But while avoiding dental disease is difficult while wearing braces, it's not impossible. Here are 4 ways you can minimize your dental disease risk while undergoing orthodontic treatment.
Be diligent with your daily hygiene. Even though it's more difficult, don't slack on daily brushing and flossing. It does require more time to work the brush around and between the wires and brackets, but taking the time will help you clear away more plaque you might otherwise miss. It may also help to switch to a multi-tufted, microfine bristled toothbrush if you're not already using one.
Use a water irrigator. If straight thread flossing is proving too difficult (and even with a floss threader), try using a water irrigator. This device emits a pulsating spray of pressurized water that loosens and flushes away plaque between teeth. Clinical studies consistently show water flossing is effective for reducing plaque in orthodontic patients.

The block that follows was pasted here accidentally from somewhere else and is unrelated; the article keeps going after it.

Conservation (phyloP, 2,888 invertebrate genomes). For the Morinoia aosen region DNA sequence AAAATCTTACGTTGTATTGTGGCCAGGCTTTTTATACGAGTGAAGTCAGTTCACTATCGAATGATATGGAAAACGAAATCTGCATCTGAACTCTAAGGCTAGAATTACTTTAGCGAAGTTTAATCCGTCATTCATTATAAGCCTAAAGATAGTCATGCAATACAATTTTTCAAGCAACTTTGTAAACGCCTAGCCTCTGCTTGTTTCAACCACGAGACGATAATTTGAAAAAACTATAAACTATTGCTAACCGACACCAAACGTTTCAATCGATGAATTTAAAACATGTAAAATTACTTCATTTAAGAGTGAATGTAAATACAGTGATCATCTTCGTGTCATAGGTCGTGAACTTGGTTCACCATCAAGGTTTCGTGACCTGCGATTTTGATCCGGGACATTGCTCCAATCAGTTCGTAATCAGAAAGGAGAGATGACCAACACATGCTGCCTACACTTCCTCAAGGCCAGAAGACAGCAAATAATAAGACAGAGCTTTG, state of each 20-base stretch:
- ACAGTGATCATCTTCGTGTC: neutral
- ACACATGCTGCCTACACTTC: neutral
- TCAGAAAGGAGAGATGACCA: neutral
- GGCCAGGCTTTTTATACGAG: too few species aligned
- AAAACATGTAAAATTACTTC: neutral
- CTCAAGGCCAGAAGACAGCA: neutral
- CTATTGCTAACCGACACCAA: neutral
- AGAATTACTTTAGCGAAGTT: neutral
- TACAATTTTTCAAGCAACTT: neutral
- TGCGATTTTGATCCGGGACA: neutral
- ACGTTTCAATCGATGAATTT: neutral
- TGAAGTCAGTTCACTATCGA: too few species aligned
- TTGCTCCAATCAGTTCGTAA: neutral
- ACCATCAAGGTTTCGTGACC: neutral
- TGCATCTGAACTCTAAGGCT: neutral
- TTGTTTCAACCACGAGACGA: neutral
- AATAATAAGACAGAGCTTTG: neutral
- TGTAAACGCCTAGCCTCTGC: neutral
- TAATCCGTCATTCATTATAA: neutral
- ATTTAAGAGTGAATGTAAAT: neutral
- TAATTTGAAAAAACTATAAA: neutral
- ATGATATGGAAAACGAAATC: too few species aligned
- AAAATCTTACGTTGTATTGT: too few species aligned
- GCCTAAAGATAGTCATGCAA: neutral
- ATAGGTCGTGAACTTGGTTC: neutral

Lower your sugar intake. Sugar left over in the mouth is a prime food source for bacteria that cause tooth decay or gum disease. Reducing sugary foods and snacks can help reduce bacterial populations and lower your disease risk. You can also fortify your oral health with healthier foods that contain calcium and other minerals.
Keep up regular dental visits. In addition to your orthodontic adjustments, don't neglect your regular visits with your family dentist. Semi-annual cleanings help remove any plaque and calculus (calcified plaque) you may have missed. Your dentist can also monitor your health and boost your disease prevention through topical fluoride treatments or prescribed antibacterial mouth rinses.
If you would like more information on dental care while wearing braces, please contact us or schedule an appointment for a consultation. You can also learn more about this topic by reading the Dear Doctor magazine article “Caring for Teeth During Orthodontic Treatment.”